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Stravinsky’s “Rite of Spring”


Stravinsky’s “Rite of Spring” is a work that has caused a shock within the audience on the night of the premier. The theme of a primal ritual and the use of Slavic elements both in the musical composition, choreography, and costumes add uniqueness to this work. Regardless, this ballet is considered to be a masterpiece, and Stravinsky is among the most influential composers of the 20th century. This paper will summarise Stravinsky’s life and the steps he took to write the “Rite of Spring.”


This section of the paper will summarize the important information about Igor Stravinsky and his compositions based on the data from an interactive webpage titled “A righteous premier.” The composer was born on June 17, 1882, near Saint Petersburg in Russia (“A righteous premier,” 2006). Notably, as a child, Stravinsky spent a lot of time at his father’s workplace—the Imperial Theatre.

As a child, Stavinsky lived in Ustilug and listened to Russian music, which was different from what he heard at the Imperial Theatre. This music is characterized by a limited range, use of only a few notes, and singers signing in and out of these notes (“A righteous premier,” 2006). Different tunes are layered, each having its unique rhythm. At 11, Stravinsky went to school as previously he was homeschooled.


His parents wanted Stravinsky to study law, which is why he went to the University of St. Petersburg. Still, he did not abandon music, and after meeting a son of a well-renounced composer Nikolai Rimsky-Korsakov, he was convinced that he should continue pursuing a career in music.


In 1909 at the Conservatory of St. Petersburg, Stravinsky presented “Fireworks” and “Scherzo fantastique.” These premiers are what allowed Stravinsky to meet Diaghilev. Diaghilev asked Stravinsky to work on an arrangement of Chopin’s work for Ballet Russes. This work caught the attention of Alexander Ziloti, a famous conductor, who asked Stravinsky to prepare other orchestra transcripts. He also worked on his opera “Nightingale” at this time.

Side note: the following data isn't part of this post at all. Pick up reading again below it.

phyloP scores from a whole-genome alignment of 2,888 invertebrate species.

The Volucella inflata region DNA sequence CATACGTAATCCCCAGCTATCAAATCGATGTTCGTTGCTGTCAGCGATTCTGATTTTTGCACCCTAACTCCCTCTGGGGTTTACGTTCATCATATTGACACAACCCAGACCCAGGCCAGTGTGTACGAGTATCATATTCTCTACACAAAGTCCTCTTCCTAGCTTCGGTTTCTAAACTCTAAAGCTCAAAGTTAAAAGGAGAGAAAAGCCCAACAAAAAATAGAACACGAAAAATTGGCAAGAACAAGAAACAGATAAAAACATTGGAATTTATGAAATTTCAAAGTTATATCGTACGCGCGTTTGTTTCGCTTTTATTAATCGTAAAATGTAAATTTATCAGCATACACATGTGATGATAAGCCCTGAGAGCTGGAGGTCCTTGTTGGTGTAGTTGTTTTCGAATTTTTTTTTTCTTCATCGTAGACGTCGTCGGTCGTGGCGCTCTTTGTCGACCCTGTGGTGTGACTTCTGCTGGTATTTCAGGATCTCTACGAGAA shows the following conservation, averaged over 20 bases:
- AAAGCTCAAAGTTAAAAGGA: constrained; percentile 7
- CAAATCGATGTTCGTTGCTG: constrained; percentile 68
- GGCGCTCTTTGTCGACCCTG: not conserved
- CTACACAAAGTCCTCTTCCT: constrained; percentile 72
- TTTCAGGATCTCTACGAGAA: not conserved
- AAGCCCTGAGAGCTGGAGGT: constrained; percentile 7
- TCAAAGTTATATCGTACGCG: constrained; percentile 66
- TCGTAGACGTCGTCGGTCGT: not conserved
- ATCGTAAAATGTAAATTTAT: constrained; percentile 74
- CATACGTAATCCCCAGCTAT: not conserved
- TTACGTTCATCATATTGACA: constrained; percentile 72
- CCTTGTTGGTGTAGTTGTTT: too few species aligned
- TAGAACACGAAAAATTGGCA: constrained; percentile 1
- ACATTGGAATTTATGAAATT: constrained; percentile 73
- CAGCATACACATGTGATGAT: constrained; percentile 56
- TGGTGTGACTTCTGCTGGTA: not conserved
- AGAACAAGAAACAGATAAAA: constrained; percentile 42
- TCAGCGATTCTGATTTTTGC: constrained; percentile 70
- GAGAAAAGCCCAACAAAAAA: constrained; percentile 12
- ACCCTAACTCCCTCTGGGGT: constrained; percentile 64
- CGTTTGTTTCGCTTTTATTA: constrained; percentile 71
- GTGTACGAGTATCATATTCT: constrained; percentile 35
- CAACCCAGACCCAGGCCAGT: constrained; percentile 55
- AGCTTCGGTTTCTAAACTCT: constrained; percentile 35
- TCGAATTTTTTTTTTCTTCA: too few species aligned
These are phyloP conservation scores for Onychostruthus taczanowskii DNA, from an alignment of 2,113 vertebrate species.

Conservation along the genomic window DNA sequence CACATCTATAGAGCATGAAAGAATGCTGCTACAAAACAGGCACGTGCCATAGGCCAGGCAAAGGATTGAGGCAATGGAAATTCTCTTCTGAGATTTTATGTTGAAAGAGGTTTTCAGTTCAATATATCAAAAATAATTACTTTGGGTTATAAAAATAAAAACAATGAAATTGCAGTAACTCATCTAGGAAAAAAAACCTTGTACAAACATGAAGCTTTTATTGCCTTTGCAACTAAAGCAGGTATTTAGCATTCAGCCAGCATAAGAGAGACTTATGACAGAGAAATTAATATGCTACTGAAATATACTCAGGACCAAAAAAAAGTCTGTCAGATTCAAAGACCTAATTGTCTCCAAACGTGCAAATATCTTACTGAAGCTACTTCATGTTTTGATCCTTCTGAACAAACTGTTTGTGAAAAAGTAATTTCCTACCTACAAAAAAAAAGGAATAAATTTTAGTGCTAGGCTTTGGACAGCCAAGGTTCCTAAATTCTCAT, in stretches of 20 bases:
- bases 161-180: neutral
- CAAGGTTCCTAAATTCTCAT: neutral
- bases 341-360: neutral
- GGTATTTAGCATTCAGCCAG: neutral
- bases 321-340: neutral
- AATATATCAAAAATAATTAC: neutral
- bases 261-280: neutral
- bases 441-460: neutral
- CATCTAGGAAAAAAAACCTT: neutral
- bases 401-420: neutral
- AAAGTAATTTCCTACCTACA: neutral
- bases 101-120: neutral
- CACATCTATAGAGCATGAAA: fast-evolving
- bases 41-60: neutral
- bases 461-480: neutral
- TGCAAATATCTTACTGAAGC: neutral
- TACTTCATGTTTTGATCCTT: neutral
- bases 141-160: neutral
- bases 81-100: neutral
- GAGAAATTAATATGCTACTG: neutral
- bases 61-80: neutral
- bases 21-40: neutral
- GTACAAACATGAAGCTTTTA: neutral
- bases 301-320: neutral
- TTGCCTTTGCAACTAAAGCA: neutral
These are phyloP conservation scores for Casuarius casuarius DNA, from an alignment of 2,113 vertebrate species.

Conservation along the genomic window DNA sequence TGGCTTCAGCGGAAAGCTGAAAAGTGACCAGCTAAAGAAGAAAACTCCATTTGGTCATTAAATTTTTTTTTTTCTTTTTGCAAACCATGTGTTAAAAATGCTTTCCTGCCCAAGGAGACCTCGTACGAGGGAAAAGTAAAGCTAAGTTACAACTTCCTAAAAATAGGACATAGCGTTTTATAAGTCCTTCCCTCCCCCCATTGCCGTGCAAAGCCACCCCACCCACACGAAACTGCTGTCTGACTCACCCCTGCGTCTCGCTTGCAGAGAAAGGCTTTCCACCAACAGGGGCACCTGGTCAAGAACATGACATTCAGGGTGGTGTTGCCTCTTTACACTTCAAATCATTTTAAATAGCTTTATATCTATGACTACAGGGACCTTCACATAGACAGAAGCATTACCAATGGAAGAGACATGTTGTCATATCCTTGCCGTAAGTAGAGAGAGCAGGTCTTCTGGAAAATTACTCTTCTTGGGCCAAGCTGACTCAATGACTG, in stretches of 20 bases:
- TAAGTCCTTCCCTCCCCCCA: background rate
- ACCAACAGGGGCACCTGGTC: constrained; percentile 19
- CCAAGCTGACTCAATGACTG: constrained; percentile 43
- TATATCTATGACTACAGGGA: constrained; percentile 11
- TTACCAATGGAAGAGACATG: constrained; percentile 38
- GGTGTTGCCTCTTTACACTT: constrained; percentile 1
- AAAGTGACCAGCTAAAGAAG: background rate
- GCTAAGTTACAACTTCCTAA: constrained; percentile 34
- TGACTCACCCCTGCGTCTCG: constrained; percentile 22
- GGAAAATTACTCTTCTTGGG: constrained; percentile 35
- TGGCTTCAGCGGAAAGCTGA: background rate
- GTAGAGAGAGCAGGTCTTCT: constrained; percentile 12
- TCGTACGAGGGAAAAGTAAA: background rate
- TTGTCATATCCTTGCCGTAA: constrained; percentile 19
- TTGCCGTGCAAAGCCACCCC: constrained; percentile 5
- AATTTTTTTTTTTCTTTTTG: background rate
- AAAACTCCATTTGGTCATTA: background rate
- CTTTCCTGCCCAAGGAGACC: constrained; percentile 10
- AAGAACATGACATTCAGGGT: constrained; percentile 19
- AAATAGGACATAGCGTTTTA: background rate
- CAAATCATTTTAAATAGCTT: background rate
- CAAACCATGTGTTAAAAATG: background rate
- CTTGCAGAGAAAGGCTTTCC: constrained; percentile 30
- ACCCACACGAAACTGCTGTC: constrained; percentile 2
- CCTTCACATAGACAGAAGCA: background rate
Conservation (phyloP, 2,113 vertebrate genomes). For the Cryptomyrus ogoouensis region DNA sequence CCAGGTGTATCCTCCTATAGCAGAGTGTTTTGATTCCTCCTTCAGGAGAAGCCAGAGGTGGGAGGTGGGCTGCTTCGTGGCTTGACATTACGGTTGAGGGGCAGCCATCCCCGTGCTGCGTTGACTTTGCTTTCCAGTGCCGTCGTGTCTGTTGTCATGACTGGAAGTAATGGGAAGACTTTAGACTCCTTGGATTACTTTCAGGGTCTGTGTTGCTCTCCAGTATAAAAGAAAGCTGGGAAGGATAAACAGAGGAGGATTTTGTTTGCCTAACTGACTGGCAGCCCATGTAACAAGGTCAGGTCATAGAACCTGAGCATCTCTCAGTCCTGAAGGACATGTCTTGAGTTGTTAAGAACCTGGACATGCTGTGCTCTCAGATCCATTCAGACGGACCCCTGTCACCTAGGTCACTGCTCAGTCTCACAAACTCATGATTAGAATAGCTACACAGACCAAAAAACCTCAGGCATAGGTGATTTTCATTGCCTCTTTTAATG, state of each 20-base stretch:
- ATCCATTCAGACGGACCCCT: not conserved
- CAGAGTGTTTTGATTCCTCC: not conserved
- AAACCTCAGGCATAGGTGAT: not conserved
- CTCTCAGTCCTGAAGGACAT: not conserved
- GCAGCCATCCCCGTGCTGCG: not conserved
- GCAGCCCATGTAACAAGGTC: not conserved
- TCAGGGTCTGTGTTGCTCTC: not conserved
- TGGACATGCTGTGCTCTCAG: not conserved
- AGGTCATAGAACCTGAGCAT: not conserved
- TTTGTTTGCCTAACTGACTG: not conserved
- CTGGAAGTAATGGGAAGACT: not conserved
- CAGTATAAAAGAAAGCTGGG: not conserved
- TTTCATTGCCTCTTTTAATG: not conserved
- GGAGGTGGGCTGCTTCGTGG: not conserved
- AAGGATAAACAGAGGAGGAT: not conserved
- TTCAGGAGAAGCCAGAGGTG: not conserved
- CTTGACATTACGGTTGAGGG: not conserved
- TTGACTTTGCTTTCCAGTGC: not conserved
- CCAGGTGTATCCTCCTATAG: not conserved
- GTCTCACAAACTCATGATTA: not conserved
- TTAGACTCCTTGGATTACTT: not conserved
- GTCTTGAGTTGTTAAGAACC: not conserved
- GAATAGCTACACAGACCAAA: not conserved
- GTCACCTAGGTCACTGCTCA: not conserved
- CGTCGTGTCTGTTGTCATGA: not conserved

Stravinsky worked hard to finish the ballet, and the only other project he devoted time to was a short piece ordered by Diaghilev for a fundraiser.


Stravinsky was working on “Petrushka” in Switzerland. During August of 1911, Stravinsky and Diaghilev discussed the “Rite of Spring.” The issue was not an artistic doubt but the feeling of being excluded. In November 1912, the composer wrote in his notebook that he finished working on the piece, while in reality, more work had to be done. In December of 1912, he was in Berlin at the performance of Pierrot Lunaire. This performance and Shoenberg’s work influenced Stravinsky. Despite the difficulties and some disagreements with others involved in staging the premiere of the “Rite of Spring,” the work was shown to the audience on May 29, 1913.

Sergei Diaghilev

Diaghilev helped ensure that Stravinsky’s work is premiered in front of the audience. Diaghilev supported the production of famous works such as “The World of Art” and “Boris Godunov.” Moreover, he had a collection of artworks by Finnish and Russian painters and exhibited them. After hearing Stravinsky’s premiere, he invited the latter for a meeting, which marked the cooperation between the two men. In 1911, Diaghilev invited Stravinsky to Karlsbad, intending to talk him out of premiering this piece. Together with Nijinsky, they invited a Polish-Russian dancer Rembert to join the ballet.


Another individual involved in the creation and premiere of the “Rite of Spring” was Vaslav Nijinsky. Vaslav was born in 1890 in Kyiv in a family of dancers and became a dancer himself. He studied in the Imperial School of Ballet and worked at the Imperial Theatre before joining Diaghilev’s Ballets Russes. In December of 1912, he began working on the choreography for the “Rite of Spring.”